One of my favorite players, Tim Jacob (Bellarmine College Prep, Class of 2011), gets a very nice mention from his college coach, Lars Tiffany at Brown University. Here's the quote from Inside Lacrosse: "The biggest surprise as a freshman this fall has been attackman Tim Jacob from Bellarmine College Prep and Palo Alto, Calif. He was not expected to make an immediate impact but has been a “pleasant surprise,” said Tiffany."
You can read the article about Brown's entering class at:
De La Salle's fine midfielder, Will Montero – Class of 2013 – has committed to Bryant University, where he will play for famed Coach, Mike Pressler. He'll also join two other Nor Cal standouts – Nico Dutra and Sean Mullin – on the Bulldogs squad. Will is an ultra-smooth middie, with an excellent shot on the run. But, even better, he's got a strong lacrosse IQ, VERY strong fundamentals, and an impressive sense for the geometries of the game. Mike Pressler is getting a good one!
Here are some highlights from Will's 2011 season:
"You're entitled to your own opinions, but you aren't entitled to your own facts."
A week or so ago, I commented on the WestSideLax rankings of the top Club Teams in the Western United States. At that time, they had counted down the teams from #10 to #4. While, in my opinion, they ranked the Golden State Titans too low, they're entitled to their own opinions.
They continued their countdown over the next week, ranking the Orange County Kings #3, the Alcatraz Outlaws #2, and the San DIego Lax Dawgs #1. You can see their complete rankings here. All I can say is, they're entitled to their own opinions, but they aren't entitled to their own facts.
West SideLax specifies the criteria they use in their rankings. Here they are:
• Summer 2011 wins
• Coaches feedback
• Strength of schedule
• College commitments
• Observed performance
Let's examine each of these metrics:
Summer Wins reads to me as, "Who did you defeat," rather than "How many wins did you have." By that definition, wins in strong tournaments matter. So, which tournaments are strong? On the National circuit, top college coaches rank them as follows: Brine Shootout, Champ Camp, Tri-State, King of the Hill, Gait Cup, and Hotbeds. Teams that vie for victories in these tournaments are testing themselves against a very strong pool of nationally ranked Club teams. Only two of the WestSideLax contenders elected to compete in the top National Circuit tourneys. They were the Golden State Titans and the Alcatraz Outlaws.
Coaches Feedback could mean High School Coaches, College Coaches, or a mix of the two. Heck, it could even mean Youth Lacrosse coaches, since they aren't specific. I'll assume that they mean College Coaches, since if they meant anything else, there is no way that Western teams who competed only on the East Coast could be evaluated. If this is true, the best measure of feedback from college coaches is who they recruit.
Strength of Schedule is just that. If your club team didn't compete in the top East Coast tourneys, your team did not have a strong schedule. Period.
College Commitments are redundant with any reasonable definition of Coaches feedback. One or the other needs to be dumped.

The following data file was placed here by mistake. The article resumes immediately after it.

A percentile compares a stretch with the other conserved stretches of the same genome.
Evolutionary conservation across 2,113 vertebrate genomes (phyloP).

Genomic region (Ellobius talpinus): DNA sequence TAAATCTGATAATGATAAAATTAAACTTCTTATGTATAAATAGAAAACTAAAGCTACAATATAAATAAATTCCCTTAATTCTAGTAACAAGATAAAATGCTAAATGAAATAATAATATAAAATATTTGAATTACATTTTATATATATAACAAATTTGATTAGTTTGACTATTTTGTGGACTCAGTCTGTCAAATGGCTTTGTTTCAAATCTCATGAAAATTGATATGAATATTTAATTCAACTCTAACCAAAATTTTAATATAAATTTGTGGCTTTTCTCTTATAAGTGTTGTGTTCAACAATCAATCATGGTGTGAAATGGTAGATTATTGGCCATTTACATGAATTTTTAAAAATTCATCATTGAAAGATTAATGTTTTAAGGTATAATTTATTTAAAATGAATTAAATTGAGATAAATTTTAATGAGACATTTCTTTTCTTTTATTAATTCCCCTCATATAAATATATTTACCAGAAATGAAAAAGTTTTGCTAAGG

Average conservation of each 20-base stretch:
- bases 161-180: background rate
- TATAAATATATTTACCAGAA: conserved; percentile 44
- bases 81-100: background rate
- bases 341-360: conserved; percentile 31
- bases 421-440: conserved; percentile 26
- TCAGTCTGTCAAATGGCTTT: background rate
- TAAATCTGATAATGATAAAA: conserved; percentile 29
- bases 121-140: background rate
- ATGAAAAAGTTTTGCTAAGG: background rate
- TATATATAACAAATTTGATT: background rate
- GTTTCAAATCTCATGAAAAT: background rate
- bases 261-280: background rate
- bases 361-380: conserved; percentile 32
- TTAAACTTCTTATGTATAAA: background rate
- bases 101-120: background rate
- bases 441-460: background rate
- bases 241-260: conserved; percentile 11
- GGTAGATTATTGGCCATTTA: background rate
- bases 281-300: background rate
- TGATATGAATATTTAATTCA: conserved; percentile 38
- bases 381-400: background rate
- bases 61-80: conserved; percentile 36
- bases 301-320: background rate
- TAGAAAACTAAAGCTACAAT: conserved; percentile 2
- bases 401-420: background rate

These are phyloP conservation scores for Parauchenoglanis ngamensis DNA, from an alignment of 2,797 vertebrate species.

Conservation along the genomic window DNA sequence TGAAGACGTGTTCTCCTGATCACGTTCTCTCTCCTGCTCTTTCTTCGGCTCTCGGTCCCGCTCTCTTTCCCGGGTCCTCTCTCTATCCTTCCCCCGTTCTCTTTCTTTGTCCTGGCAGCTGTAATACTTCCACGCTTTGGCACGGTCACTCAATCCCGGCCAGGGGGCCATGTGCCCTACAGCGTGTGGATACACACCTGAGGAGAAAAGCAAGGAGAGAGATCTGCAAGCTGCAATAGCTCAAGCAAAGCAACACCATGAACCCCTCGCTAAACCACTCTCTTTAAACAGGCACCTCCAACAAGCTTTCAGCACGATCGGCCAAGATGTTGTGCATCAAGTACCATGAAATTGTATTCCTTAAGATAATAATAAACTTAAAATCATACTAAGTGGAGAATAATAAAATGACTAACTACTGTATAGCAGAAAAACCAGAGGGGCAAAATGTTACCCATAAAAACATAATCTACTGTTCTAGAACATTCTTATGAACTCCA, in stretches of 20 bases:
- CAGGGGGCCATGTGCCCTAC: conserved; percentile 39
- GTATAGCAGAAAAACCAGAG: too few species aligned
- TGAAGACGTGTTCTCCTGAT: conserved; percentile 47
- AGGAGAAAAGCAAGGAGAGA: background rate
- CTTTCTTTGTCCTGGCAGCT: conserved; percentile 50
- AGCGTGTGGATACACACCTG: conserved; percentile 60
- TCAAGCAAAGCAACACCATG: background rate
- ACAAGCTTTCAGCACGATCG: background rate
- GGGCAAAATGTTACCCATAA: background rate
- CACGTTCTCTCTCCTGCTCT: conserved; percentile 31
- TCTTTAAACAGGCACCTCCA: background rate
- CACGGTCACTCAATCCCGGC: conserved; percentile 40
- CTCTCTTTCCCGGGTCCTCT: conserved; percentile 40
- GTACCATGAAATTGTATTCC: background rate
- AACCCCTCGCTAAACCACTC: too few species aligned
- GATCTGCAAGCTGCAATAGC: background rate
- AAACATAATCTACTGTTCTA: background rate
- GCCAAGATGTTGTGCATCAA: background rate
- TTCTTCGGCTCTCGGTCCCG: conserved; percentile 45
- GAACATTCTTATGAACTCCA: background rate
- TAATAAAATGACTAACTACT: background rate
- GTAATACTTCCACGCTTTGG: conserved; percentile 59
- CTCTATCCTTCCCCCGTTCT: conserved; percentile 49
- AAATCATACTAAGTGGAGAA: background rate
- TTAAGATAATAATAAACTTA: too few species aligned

Observed performance is another ill-defined metric. Who's doing the observing? WSL? HS coaches, or College Coaches? It matters. Here's why: If the Alcatraz Outlaws - who played only on the East Coast - were not seen by WSL's "observers," why were they ranked at all?
Enough! WSL's metrics are fatally flawed, but I admire their effort. WSL adds value to the Western Lacrosse community, they're innovative and they're a terrific source of game write-ups and other lax news throughout the West. I check their website every day.
So, who are the best Club teams in the geographic area staked out by WSL? Here's my cut, using the following metrics:
College Commitments - College coaches vote with their offers. They guys they recruit are the best players. Coaches now recruit nationally. They see ALL the candidates. They travel the East Coast, the West Coast and most places in between. In addition, when they watch their candidates, they can answer the question: Who are the top Club teams?
Performance in strong tournaments - Being in the Sweet Sixteen in a top East Coast tournament means more than winning a tournament consisting of competition from local Club teams.
Best in the West (I have seen every one of these teams play within the last 15 months)
10 Minnesota Elite - MN sent 10 of its 2011 Seniors to play NCAA DI. Fourth highest total in the West. Most all of MN's top players play for the Elite.
9Denver Elite - Colorado sent 13 players from the Class of 2011 to NCAA DI schools - third highest total in the West. Not all of them played for the Elite, but they defeated a mid-tier LI Express team at the Brine Shootout. This is a solid team.
8 Golden State Titans - This NorCal team is quite young, but VERY good. Several early DI commits. They took 5th place at the Hotbeds tourney. I might have this team ranked too low.
7 OC Kings - A nice team from California's Central Coast section. Some of these players also play on Team America, about which more later.
6 Arizona Burn - Arizona is an up-and-comer in the Lacrosse world. Charlie Hushek and Brock Ghelfi lead this team. They suffer from not having many lax teams in the state, but the Burn gets almost all the good players.